Customization, colors, and accessories: making the smartphone fashionable
by Rene Ritchie, Daniel Rubino, Kevin Michaluk, Phil Nickinson
For all the time we've spent in Talk Mobile talking about specs, services, carriers, and usage, we haven't spent much time on what these devices look like. Sure, they're mostly glass slabs with white or black framing (with a few exceptions), but beyond that glass, what else is there?
With unit sales moving well past the millions monthly, with people willing to line up overnight to be among the first to own a device, has fashion become a defining characteristic of a smartphone? Is consumer fever over devices like the new gold-colored iPhone 5s just a fluke, or part of a larger trend?
So just how important is fashion with your smartphone? Is it better to be able to customize the software or the hardware? Are our smartphones to be accessorized, or are they already accessories themselves, primed to be swapped out to match your shoes or your shirt?
Let's get the conversation started!
When we're young and full of energy, we want to make a statement. We dress to impress or to rebel. We pierce. We tattoo. As time goes by, however, we dress the way we have to, or the way that's the most comfortable or least bother. (Close that robe, dammit!)
When I was a kid I built my PCs from scratch, tuned them just the way I wanted them stripped down and tricked out Windows every which way I could, and changed it up all the time. It was new, I was new, and I had the time and interest in not only using it, but making it mine. Then I got busier and busier, and I had less and less time to work on my PC. I needed it to work for me. Now I have a Mac that's as stock as stock can be. I don't even bother changing the wallpaper.
Mobile is the same way for me. I had Palm and Windows Mobile PDAs and later phones, and I customized the stuffing out of them. Icon sets, themes, skins, you name it, I hacked it. My first iPhone was jailbroken, and so were many of my follow ons.
But just like with PCs, over time I stopped. I stopped working on my devices and let them start working for me. For the last couple of years, my setup on my iPhones and iPads has been stock. No bothering with changing the alert tones or the wallpaper or even the icons on the start screen.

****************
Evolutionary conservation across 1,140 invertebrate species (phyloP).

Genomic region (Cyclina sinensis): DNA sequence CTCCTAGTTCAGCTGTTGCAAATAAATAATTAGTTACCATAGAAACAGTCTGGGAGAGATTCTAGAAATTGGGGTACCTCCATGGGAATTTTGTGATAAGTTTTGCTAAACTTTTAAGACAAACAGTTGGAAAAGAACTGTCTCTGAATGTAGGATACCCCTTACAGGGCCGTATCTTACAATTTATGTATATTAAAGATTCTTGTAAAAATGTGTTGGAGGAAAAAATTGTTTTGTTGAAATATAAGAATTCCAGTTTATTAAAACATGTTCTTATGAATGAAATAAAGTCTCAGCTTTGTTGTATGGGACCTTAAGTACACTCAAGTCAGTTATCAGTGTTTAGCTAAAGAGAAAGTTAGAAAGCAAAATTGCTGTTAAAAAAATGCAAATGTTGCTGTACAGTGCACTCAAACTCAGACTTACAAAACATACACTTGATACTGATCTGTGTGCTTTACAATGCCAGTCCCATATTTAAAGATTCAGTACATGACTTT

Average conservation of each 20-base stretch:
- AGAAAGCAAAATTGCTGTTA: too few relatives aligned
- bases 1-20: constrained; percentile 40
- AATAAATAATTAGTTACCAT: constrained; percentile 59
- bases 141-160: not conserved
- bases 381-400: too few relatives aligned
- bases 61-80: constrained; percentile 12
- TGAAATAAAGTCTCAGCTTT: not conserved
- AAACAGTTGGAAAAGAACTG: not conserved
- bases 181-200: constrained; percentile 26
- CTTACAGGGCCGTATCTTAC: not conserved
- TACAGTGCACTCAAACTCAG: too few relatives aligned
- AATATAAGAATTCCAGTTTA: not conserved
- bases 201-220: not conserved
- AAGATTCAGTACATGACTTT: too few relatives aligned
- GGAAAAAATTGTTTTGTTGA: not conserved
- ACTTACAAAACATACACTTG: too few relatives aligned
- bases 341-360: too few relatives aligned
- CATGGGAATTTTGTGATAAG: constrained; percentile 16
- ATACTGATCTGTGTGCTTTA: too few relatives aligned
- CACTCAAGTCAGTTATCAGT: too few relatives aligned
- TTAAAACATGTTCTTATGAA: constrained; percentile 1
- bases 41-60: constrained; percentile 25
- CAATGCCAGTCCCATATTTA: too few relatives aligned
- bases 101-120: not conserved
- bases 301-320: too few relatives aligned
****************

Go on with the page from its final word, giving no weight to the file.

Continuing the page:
I stopped working on my devices and let them start working for me.
So how much does software customization matter? At one end of the spectrum, it matters a great deal. It means everything. It means making your devices uniquely yours. On the other end of the spectrum, it matters nothing. You have no time for it.
We all go through that spectrum, and multiple times. Figure out where you are on it, and then figure out how much it matters to you.
Ask anyone who's ever customized anything — well, ever — and they'll tell you that custom doesn't come cheap. Whether it's a car, or a tailored suit, or a home remodeling job, you'll pay a premium for the privilege of being different.
Some of that is just economies of scale. Being able to mass-produce the same product over and over again — the same way each time — is more efficient, and therefore more economical.
But that's boring, isn't it?
Customization isn't necessarily the be-all end-all for smartphones and tablets. But consumers do want at least a bare minimum of choice. It is, often literally, a black-and-white question. You can have any color you want, so long as it's one of those two. Or gold, which is now apparently a thing.
That tide has begun to turn. Accessories long have been the cheapest and easiest way to customize — you can change your phone without actually changing your phone. But now we're seeing proper choices in colors. The charge has been led by Nokia, and to a lesser extent HTC. But mid-2013 saw Motorola come on strong with the assembled-to-order Moto X — you can pick from any number of colors for the back, front and accents on the phone — and with the new colorful iPhone 5c.
We're not yet at a place in which it's feasible to custom-order the specific hardware that goes into a smartphone.
That's all cosmetic, though. We're not yet at a place in which it's economically feasible to custom-order the specific hardware that goes into a smartphone or tablet. Save for the total amount of on-board storage, that is. That's a relatively easy — and inexpensive — option for the manufacturers to offer. Flash memory is bought in bulk, with prices set far in advance, and they're all soldered onto the circuit board long before you've placed your order.
Yes, it'd be nice if you could pick your camera module. Or your processor. Or order up a little extra RAM, if that's what you think you need. But it's just not yet a viable solution. The testing that mobile devices have to undergo, to say nothing of the underlying cost that sort of customization entails, means that, for now, we'll have to make do with a base color, or aftermarket accessories.
I like to divide the timeline of smartphones into BI and AI - before iPhone and after iPhone. Before the iPhone our smartphones were designed as tools first. Some had nice design cues, and a few came in varied colors, but by and large they were utility first, fashion second.
The arrival of the iPhone changed that notion, landing as a markedly attractive device in a world of otherwise staid communicators. The first iPhone sold well, but it was still a unique device, something that owners wanted to show off.
An industry that had subsisted on a desire for protection saw its stock skyrocket on fashion: cases.